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What is Diogenes Syndrome? Symptoms and Management Tips

When an elderly individual starts to manifest obvious signs of extreme self-neglect or lack of care for their surroundings — this may be the onset of Diogenes Syndrome.

This behavioral disorder affects the elderly and is characterized by the lack of shame living in unsanitary conditions and poor hygiene.  Most often they may not even have any sign of mental impairment that can explain their condition.

Diogenes Syndrome was named after an ancient Greek philosopher Diogenes of Sinope from the 4th century who was famous for living inside a barrel.

Diogenes at that time showed a lack of shame with the way he lived and had no regard for any social associations. He was said to have lived his days begging and lived out his days in social isolation.

Readings mentioned how Alexander the Great came to Diogenes as Diogenes was the only person who could not be bothered to pay him his respects. Alexander the Great found him lying on the ground under the sun and asked if there was anything he could offer to help.

Diogenes looked up and with squinting eyes and asked to move because he was blocking the sunlight from him

Diogenes syndrome can be closely related to Dementia. However, health workers involved with senior adult care have many cases to date that show no cause of psychiatric disorder from these older adult individuals.

The exact cause of this disorder is not quite on the clear but it is linked to neurologic and psycho-emotional factors.

What is Diogenes Syndrome?

Both men and women can be affected by Diogenes Syndrome. No matter the socioeconomic status but very much pronounced in older people.  The disorder shows no real correlation with the level of intelligence of affected seniors and their genders.

However, studies show that it is common for people who are over 60 and those who live alone. It is considered a rare condition as only 0.05 % of seniors aged 60 and older may be affected.

Diogenes syndrome can either be a primary or secondary affliction, and the latter may be a result of another mental disorder.  It is also known as a senile or severe social breakdown, senile squalor syndrome, self-neglect syndrome or the messy house syndrome.

The incidence of Diogenes syndrome has been pegged at 5 for every 10,000 adults 60 yrs. old and above. It has been closely related to a form of hoarding disorder but not necessarily a real hoarding disorder because there is an abnormal clustering of stuff that doesn’t have any real value or sentimental worth to the individual.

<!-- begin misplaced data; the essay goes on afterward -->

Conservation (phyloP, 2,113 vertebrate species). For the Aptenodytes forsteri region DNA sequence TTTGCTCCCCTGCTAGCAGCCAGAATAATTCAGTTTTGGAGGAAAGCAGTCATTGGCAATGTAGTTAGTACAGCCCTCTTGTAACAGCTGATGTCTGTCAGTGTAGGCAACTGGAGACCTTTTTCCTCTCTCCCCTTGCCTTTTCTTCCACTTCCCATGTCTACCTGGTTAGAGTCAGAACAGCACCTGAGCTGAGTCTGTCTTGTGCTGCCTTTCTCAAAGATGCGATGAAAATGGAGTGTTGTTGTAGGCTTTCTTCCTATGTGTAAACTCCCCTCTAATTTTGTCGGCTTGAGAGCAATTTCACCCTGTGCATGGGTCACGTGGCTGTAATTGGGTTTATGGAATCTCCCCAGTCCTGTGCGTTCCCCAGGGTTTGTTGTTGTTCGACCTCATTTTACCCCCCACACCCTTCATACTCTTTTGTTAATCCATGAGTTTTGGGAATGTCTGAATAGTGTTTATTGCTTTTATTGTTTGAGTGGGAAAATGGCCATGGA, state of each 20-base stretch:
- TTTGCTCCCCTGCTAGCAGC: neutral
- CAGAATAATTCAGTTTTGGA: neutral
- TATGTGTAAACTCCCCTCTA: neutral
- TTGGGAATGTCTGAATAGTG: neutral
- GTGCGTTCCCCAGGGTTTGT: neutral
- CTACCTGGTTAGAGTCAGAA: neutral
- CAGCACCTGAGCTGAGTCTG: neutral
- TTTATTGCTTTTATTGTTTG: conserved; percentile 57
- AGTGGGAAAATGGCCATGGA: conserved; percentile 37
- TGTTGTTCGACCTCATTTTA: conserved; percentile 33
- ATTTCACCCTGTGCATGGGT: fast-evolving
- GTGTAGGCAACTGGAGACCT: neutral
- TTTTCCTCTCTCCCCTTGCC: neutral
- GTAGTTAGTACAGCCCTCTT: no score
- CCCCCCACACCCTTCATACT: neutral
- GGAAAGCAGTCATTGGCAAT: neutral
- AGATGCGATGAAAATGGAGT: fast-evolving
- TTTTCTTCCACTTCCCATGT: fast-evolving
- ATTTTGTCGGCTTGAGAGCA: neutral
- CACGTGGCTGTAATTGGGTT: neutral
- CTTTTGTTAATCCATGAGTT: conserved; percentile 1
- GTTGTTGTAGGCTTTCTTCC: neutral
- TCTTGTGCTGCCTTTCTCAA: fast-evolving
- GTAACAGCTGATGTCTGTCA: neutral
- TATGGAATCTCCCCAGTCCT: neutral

This state of unexplained clutter is also taken to an extreme by the affected individual as their homes become unsanitary and described as living in squalor.

Symptoms of Diogenes Syndrome

Age plays a big factor in this disorder. Some studies link the sudden onset of Diogenes in the elderly when they are diagnosed with a life-threatening illness such as cancer and those who are living alone.

There have been cases where the person returns to their usual self upon treatment of whatever illness they have. Most patients do not display any symptoms of psychosis either.

But despite the clutter and lack of hygiene they lack insight into their living situation and do not display any distress with their living conditions. at all. Cases have been reported where individuals hoard spoiled/ rotting food, garbage, and even human waste in their homes.

Apart from living in squalor and extreme self-neglect — the affected individual typically will not ask for any help.

People with Diogenes syndrome may also develop certain skin issues like dermatitis. This is usually characterized by a horny and crusty layer of skin that develops due to a lack of skin washing or bathing.

Poor oral hygiene is also present and often leads to dental rot and halitosis.

The problem with this behavioral disorder is that it can be difficult to tell from other medical conditions as they all have very similar symptoms with these other disorders:

The symptoms may vary for every individual depending on the individual; however, studies show that extreme self-neglect with nutritional deficiencies are seen in patients who have had a successful career in their past and have had a high intelligence quotient.

Below is a list of symptoms that can begin to slowly manifest one by one or suddenly appear in a cluster at the same time:

  • Poor understanding of self-hygiene and public health
  • Lacking safety insight
  • Paranoia
  • Extreme anxiety
  • Psychosis
  • Hostility
  • Obsessive-compulsive behavior
  • Unsanitary living conditions
  • Detachment from others even loved ones
  • Skin issues due to poor hygiene
  • Hoarding of non-valuable items including human waste
  • Distrust of medical professionals
  • Unwillingness to accept help
  • Social anxiety
  • Wary of other people
  • Poor health due to bad nutrition and diet

Via: MedicalNewsToday | PsychologyToday

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